Congress moves to kill controversial speed-limiter rule

WASHINGTON – A proposed rule to require speed limiters on commercial trucks and buses could become another victim of Congress, which has been focused on deregulation since President Donald Trump took office.

The U.S. House of Representatives approved an appropriations bill that prohibits any funds from being used to implement the speed limiter mandate.

The amendment, sponsored by Rep. Scott Perry, R-Pa., and co-sponsored by Rep. Doug LaMalfa, R-Calif., and Rep. Mark Meadows, R-N.C., was inserted into HR3354, an appropriations bill for the U.S. Departments of the Interior, Environment and other related agencies.

The United Motorcoach Association wrote a letter of support for the amendment, which is similar to a provision in HR 2120 — named Buses United for Safety, Regulatory Reform and Enhanced Growth for the 21st Century (BUSREGS-21).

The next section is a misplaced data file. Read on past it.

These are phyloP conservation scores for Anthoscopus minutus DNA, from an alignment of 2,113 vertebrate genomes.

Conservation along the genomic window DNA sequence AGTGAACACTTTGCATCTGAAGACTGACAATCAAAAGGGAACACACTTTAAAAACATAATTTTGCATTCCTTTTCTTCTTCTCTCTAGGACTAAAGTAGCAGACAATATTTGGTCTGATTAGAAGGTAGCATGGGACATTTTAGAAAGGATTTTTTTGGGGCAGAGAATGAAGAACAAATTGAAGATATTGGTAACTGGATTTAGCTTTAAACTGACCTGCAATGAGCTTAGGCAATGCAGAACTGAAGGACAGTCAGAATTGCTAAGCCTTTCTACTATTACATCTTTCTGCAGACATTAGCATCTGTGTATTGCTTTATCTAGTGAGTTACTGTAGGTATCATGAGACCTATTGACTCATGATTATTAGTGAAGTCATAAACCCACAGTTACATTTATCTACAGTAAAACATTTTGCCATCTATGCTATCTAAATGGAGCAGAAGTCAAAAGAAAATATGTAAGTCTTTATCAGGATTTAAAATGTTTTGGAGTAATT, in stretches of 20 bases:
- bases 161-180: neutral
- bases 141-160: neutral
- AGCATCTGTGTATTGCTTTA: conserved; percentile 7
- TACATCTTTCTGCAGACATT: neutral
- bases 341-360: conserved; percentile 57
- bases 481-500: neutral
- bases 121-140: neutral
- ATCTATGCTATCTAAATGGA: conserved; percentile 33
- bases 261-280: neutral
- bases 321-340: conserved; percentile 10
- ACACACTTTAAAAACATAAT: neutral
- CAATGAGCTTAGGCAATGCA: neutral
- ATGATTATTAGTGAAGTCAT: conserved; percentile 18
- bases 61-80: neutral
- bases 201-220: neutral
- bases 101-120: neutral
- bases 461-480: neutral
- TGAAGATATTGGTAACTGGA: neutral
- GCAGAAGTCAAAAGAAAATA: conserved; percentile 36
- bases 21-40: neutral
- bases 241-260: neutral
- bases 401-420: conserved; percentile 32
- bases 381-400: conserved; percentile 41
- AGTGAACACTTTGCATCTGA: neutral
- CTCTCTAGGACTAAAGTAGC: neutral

Perry also introduced that landmark bill, which is designed to roll back burdensome federal regulations on the bus and motorcoach industry that UMA officials say amount to “regulatory overreach.”

Although it is unclear whether BUSREGS-21 will ever make it into law, several provisions in the bill could wind up in other legislation, which is exactly what Perry did with the speed-limiter amendment.

The overall appropriations bill still has to be considered by the Senate.

UMA has proposed that large buses be exempt from any final rule concerning speed limiters. The association argues that passenger carriers routinely travel in high-occupancy vehicle and high-occupancy toll lanes, along with designated highways and parkways that prohibit trucks but allow buses.

It said the speed-limiter rule could increase rather than decrease crashes.

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